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O PROFWASUNNAAGGREY, N PROFWEREFREDRICK. "Effect of newborn resuscitation training on health worker practices in Pumwani Hospital, Kenya. Opiyo N, Were F, Govedi F, Fegan G, Wasunna A, English M.PLoS ONE. 2008 Feb 13;3(2):e1599.". In: PLoS ONE. 2008 Feb 13;3(2):e1599. John Benjamins Publishing Company; 2008. Abstract
{ BACKGROUND: Birth asphyxia kills 0.7 to 1.6 million newborns a year globally with 99% of deaths in developing countries. Effective newborn resuscitation could reduce this burden of disease but the training of health-care providers in low income settings is often outdated. Our aim was to determine if a simple one day newborn resuscitation training (NRT) alters health worker resuscitation practices in a public hospital setting in Kenya. METHODS/PRINCIPAL FINDINGS: We conducted a randomised, controlled trial with health workers receiving early training with NRT (n = 28) or late training (the control group
O PROFWASUNNAAGGREY, W. DRIRIMUGRACE, N PROFWEREFREDRICK. "English M, Irimu G, Wamae A, Were F, Wasunna A, Fegan G, Peshu N.Health systems research in a low-income country: easier said than done.Arch Dis Child. 2008 Jun;93(6):540-4.". In: Arch Dis Child. 2008 Jun;93(6):540-4. John Benjamins Publishing Company; 2008. Abstract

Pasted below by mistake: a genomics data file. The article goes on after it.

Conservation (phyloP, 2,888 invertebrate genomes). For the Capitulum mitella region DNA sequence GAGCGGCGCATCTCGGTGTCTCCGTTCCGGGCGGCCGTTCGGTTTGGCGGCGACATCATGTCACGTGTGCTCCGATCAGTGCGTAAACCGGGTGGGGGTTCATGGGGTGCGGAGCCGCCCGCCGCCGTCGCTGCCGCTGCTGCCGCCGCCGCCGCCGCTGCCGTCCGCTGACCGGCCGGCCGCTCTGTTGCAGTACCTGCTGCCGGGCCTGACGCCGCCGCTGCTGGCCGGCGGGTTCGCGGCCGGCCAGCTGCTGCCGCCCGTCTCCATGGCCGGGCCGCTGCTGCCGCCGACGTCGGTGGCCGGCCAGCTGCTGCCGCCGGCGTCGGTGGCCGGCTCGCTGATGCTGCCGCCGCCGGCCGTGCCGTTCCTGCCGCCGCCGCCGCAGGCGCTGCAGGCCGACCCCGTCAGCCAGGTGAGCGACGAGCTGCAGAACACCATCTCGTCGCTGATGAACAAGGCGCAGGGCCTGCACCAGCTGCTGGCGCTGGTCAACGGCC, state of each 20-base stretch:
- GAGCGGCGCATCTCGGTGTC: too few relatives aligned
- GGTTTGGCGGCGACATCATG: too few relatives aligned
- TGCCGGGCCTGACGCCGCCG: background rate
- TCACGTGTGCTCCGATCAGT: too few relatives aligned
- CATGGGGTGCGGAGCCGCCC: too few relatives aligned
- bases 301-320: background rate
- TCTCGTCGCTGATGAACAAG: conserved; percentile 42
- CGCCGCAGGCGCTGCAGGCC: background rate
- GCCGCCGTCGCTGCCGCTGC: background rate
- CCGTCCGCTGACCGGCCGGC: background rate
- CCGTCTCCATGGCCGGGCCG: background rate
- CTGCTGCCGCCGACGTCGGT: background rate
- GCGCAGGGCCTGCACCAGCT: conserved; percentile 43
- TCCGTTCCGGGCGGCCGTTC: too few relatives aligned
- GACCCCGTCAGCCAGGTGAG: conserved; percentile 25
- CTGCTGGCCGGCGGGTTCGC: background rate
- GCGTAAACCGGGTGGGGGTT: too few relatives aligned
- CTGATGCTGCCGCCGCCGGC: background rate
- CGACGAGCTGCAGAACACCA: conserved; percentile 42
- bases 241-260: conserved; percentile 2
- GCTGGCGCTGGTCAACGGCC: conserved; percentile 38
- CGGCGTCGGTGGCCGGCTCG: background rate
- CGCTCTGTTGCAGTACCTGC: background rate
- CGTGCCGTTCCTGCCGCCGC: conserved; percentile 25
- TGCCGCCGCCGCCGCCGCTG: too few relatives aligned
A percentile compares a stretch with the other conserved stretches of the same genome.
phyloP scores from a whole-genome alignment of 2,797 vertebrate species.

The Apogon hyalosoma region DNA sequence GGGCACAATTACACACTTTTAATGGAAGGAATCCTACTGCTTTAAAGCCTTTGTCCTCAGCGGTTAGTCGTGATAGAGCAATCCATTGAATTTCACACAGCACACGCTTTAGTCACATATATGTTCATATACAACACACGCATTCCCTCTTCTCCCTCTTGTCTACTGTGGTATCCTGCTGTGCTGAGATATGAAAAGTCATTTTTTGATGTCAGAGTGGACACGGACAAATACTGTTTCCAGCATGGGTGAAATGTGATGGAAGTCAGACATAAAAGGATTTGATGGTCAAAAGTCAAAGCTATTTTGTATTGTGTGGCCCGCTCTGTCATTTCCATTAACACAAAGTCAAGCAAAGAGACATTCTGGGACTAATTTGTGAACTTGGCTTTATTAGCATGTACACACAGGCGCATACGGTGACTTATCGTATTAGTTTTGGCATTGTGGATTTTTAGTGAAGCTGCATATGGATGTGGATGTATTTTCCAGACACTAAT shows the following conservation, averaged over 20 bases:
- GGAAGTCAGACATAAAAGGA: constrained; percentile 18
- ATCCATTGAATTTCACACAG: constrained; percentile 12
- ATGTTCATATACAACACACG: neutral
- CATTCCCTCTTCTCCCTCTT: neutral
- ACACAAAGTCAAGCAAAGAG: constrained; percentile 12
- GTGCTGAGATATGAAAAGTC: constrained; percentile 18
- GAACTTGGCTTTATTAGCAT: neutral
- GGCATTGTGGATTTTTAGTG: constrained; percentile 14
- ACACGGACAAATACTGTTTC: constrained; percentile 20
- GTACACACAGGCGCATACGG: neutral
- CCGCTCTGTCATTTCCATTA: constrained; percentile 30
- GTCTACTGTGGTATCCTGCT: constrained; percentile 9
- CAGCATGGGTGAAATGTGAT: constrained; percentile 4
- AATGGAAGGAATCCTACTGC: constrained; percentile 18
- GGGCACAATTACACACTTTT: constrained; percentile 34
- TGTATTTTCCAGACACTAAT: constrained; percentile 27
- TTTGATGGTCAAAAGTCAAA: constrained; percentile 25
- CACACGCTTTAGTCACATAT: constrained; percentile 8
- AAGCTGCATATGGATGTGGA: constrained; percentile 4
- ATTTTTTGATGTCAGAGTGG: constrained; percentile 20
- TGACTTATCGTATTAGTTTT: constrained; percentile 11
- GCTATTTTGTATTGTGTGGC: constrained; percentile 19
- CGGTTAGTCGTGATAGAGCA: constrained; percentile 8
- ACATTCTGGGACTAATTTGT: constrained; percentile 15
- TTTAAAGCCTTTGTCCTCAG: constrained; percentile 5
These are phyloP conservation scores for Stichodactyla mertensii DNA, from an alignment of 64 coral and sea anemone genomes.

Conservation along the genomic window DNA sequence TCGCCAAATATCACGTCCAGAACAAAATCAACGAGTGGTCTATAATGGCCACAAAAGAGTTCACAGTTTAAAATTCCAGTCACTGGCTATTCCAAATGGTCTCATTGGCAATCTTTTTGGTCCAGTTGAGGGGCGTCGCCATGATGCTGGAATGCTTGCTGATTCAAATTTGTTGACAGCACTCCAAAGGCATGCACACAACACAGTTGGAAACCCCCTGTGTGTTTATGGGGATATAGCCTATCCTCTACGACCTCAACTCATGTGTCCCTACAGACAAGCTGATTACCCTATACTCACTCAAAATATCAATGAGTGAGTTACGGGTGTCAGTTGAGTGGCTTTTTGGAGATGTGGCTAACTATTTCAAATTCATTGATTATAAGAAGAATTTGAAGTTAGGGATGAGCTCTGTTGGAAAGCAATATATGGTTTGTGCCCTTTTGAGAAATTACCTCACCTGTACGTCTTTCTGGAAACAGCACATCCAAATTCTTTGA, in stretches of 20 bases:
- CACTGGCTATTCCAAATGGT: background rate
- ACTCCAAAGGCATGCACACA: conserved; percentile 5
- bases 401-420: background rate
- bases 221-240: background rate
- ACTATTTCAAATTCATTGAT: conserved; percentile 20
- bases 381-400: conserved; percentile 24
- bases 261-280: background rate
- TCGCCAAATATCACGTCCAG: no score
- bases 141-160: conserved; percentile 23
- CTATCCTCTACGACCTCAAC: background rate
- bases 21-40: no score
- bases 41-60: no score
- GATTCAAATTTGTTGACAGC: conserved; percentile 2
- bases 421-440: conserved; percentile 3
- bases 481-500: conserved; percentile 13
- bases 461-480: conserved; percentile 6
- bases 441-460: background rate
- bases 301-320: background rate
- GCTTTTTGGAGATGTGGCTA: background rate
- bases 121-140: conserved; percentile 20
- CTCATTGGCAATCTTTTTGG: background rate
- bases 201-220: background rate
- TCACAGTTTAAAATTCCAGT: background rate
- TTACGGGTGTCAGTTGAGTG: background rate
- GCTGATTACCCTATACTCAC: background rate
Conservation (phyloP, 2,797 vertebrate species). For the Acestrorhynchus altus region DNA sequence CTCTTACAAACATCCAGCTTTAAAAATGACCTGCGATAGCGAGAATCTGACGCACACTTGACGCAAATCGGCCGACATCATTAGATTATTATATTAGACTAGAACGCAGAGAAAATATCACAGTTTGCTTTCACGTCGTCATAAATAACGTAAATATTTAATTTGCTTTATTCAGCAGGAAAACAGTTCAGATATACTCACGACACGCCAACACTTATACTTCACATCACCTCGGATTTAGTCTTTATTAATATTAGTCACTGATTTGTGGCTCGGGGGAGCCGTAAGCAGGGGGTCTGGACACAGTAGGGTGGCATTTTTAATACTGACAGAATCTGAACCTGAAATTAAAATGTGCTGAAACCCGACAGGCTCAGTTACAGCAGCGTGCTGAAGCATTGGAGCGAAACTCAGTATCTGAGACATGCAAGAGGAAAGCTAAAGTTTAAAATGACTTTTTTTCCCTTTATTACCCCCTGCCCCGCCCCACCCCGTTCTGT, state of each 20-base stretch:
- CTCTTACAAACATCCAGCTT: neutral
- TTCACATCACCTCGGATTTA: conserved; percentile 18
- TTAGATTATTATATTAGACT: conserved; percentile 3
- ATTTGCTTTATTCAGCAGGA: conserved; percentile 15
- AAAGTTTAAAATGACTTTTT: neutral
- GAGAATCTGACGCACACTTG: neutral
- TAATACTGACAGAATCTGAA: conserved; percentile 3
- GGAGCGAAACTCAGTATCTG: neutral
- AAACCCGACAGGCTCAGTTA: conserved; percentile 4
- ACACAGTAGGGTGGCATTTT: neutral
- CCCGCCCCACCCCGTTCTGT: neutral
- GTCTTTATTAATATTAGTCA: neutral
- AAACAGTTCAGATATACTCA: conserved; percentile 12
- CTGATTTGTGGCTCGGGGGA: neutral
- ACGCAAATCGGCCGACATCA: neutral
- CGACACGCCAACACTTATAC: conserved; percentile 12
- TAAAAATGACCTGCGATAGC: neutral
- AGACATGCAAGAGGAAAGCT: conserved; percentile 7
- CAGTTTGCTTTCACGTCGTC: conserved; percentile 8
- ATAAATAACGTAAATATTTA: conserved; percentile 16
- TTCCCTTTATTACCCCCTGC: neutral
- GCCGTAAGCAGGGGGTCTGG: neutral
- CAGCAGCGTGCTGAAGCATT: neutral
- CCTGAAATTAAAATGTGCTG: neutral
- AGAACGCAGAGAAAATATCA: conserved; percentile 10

Small hospitals sit at the apex of the pyramid of primary care in the health systems of many low-income countries. If the Millennium Development Goal for child survival is to be achieved, hospital care for referred severely ill children will need to be improved considerably in parallel with primary care in many countries. Yet little is known about how to achieve this. This article describes the evolution and final design of an intervention study that is attempting to improve hospital care for children in Kenyan district hospitals. It illustrates many of the difficulties involved in reconciling epidemiological rigour and feasibility in studies at a health system, rather than an individual, level and the importance of the depth and breadth of analysis when trying to provide a plausible answer to the question: does it work? Although there are increasing calls for more health systems research in low-income countries, the importance of strong, broadly based local partnerships and long-term commitment even to initiate projects is not always appreciated.

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